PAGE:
1

From a Windows 7 box, connected to what should be a private network, what is the best / most foolproof approach to detecting a connected router? The end-goal is to prevent the private network from ever being connected to any other network and so, upon detecting a connected router, the workstations will be shut down.

I thought about using ICMP router discovery, but that imposes a reliance on ICMP being enabled on the routers (don't admins generally disable ICMP to prevent attacks?). Thought about maybe just doing a tracert to 8.8.8.8 and parse the output. I don't yet have a test setup so am just researching at this point, trying to come up with a design. Dr Google has not come up with much beyond the usual "how do I find my router's IP" responses.

8
  • 2
    By "The end-goal is to prevent the private network from ever being connected to any other network and so, upon detecting a connected router" do you mean detecting a Rogue router on a network ? Can you reformulate your question. I think you are looking for a network scanner like nmap to discover devices inadvertently connected. An interesting command for you so : nmap -sS -O 172.16.X.0/24 -oG nmap_172_16_X . Here an interesting cheat sheet to explore nmap hackingdefined.org/publications/nmap-cheat-sheet.pdf
    – cgasp
    Commented Jun 2, 2014 at 14:11
  • FRom the POV of preserving the disconnected nature of the private LAN, I suppose any connected router would be considered a rogue. It's not so much detecting rogue wifi routers that folks may attach so they can use their ipads and laptops, it's more to catch the connections to corporate networks which themselves, could be compromised. I suppose it's all the same in the end.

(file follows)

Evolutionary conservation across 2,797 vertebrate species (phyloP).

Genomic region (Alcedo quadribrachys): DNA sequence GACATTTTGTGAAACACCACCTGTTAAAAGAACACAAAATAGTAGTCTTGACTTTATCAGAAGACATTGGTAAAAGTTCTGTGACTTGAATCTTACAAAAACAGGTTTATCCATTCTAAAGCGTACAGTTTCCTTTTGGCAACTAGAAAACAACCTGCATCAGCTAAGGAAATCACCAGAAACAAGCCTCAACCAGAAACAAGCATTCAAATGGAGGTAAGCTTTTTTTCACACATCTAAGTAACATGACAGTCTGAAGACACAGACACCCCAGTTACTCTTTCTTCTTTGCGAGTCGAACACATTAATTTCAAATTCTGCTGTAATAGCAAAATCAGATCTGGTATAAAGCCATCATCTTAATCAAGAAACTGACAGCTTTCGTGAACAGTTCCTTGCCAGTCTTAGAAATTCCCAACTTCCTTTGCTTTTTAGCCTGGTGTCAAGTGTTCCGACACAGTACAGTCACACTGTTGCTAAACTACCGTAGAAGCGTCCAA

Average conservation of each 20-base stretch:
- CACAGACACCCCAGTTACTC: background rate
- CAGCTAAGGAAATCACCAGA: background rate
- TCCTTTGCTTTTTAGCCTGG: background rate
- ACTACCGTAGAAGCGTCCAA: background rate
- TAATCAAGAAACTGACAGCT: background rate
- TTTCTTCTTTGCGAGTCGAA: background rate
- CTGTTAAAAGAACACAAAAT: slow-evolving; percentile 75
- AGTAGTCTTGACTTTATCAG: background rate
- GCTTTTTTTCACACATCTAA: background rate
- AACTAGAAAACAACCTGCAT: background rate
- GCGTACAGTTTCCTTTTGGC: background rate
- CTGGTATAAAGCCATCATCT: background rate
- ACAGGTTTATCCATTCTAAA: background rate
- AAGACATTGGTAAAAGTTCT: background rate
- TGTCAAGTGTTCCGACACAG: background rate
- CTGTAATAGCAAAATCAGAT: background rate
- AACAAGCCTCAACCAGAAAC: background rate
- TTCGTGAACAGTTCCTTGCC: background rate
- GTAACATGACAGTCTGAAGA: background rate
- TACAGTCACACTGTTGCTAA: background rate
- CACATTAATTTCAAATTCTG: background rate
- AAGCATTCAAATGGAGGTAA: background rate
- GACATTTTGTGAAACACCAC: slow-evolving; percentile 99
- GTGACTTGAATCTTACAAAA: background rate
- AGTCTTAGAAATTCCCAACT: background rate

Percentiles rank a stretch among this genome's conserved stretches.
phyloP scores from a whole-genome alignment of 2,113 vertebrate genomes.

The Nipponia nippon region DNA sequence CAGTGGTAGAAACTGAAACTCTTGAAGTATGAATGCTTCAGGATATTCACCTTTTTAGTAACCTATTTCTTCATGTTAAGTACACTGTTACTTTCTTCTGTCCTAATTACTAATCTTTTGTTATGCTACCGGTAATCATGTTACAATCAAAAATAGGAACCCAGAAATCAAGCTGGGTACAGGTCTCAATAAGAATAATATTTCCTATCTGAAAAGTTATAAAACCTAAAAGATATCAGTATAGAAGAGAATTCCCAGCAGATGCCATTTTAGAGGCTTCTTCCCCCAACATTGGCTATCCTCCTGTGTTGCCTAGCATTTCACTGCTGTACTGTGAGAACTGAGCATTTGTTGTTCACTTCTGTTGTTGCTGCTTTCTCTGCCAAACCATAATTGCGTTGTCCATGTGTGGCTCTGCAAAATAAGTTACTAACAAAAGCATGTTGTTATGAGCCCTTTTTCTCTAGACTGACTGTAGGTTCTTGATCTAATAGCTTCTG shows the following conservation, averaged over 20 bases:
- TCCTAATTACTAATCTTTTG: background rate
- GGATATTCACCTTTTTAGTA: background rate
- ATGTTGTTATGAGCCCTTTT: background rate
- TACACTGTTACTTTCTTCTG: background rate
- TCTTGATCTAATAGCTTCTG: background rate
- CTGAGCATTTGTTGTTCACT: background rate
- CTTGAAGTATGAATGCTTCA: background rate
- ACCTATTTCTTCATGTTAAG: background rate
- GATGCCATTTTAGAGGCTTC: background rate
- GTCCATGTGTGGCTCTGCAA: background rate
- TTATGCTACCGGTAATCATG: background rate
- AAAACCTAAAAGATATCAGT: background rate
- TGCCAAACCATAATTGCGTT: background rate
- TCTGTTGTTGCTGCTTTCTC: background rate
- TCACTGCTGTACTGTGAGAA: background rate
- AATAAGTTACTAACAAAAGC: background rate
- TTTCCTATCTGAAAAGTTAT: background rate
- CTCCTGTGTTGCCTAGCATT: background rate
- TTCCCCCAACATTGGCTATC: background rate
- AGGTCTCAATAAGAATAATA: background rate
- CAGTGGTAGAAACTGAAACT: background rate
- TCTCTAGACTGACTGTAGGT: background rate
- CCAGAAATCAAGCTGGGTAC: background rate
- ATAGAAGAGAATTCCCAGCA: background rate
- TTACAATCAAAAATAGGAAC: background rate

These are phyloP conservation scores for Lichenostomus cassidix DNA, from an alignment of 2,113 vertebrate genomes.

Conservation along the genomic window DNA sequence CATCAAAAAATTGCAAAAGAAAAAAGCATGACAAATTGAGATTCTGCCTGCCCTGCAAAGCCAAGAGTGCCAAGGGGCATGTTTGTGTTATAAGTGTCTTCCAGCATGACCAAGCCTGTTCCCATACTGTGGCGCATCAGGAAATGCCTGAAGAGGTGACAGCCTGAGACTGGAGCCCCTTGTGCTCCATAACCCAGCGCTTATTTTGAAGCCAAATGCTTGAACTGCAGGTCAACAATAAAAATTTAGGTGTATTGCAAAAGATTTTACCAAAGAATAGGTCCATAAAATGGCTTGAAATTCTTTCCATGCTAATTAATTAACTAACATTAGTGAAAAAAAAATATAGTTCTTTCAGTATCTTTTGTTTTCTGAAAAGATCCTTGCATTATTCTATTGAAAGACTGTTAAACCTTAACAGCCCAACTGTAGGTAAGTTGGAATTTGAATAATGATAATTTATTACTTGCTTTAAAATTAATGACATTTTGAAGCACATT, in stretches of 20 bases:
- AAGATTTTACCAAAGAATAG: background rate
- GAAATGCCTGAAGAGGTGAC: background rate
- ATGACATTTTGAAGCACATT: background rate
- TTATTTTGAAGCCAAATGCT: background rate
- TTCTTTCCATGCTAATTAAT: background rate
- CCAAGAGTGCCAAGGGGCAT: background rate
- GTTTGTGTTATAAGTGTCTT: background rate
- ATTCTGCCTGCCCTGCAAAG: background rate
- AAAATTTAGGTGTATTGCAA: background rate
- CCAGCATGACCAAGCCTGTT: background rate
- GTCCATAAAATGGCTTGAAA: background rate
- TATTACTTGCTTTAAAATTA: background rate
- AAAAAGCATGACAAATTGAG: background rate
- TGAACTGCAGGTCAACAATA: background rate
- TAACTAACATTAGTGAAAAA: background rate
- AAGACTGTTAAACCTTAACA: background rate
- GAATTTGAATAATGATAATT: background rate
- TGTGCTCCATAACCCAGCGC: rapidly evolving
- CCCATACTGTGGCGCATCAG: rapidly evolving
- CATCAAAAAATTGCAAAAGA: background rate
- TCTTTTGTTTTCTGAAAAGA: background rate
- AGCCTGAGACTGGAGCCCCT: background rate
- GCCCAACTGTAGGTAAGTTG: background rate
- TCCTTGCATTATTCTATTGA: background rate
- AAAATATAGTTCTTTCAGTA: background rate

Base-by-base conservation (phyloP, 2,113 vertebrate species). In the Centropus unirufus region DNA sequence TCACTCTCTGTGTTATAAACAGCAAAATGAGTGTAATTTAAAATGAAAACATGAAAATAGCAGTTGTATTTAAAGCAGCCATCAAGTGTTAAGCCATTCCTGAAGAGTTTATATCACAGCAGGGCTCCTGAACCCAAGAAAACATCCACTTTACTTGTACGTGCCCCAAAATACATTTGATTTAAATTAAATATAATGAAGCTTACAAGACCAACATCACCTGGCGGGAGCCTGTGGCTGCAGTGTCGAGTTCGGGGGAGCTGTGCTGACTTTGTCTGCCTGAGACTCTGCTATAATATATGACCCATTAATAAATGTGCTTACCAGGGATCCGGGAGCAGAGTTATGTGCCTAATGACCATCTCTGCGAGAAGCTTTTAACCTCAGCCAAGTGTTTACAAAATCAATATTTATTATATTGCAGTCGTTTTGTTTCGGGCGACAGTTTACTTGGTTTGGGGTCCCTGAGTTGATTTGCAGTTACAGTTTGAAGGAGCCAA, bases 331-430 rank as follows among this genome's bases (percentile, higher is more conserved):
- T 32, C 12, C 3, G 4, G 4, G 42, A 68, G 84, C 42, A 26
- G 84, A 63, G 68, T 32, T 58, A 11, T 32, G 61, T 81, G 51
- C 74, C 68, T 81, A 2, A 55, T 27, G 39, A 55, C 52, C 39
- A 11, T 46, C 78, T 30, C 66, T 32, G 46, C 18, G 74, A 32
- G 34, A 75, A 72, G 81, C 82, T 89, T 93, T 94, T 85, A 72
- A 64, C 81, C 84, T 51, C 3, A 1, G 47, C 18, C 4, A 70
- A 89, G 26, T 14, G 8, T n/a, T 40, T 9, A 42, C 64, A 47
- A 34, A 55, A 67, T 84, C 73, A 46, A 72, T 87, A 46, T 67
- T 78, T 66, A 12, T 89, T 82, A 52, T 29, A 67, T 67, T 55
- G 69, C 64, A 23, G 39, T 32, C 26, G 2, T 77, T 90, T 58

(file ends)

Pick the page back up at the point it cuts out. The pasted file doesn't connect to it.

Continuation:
– Jon
    Commented Jun 2, 2014 at 14:31
  • If you cant control network devices, you cant guarantee isolation of the network. In the wild, it is a lot of attack vectors on the infrastructure and... (ta-dam) misconfigurations ;-) In your situation, i agree with @cdq74cn: try to use active detection - network scanners
    – pyatka
    Commented Jun 2, 2014 at 16:28
  • I would say that ultimately there is no way to guarantee detection of a router connected to the private network. There is no requirement that a router "advertise" itself in any way, nor is it required to respond to any sort of probe/scan attempt. If you are intent on keeping this private network "disconnected" and secure, you will have to look at other ways to secure the network other than detection of a rogue router...for instance 802.1X, port security, etc.
    – YLearn
    Commented Jun 2, 2014 at 19:21
  • @jon, please explain how you would use the information we might provide. Even with the last comment, what you are trying to accomplish is somewhat vague. Are you securing a network, or writing software to detect certain conditions, or??? Commented Jun 3, 2014 at 1:00

4 Answers 4

1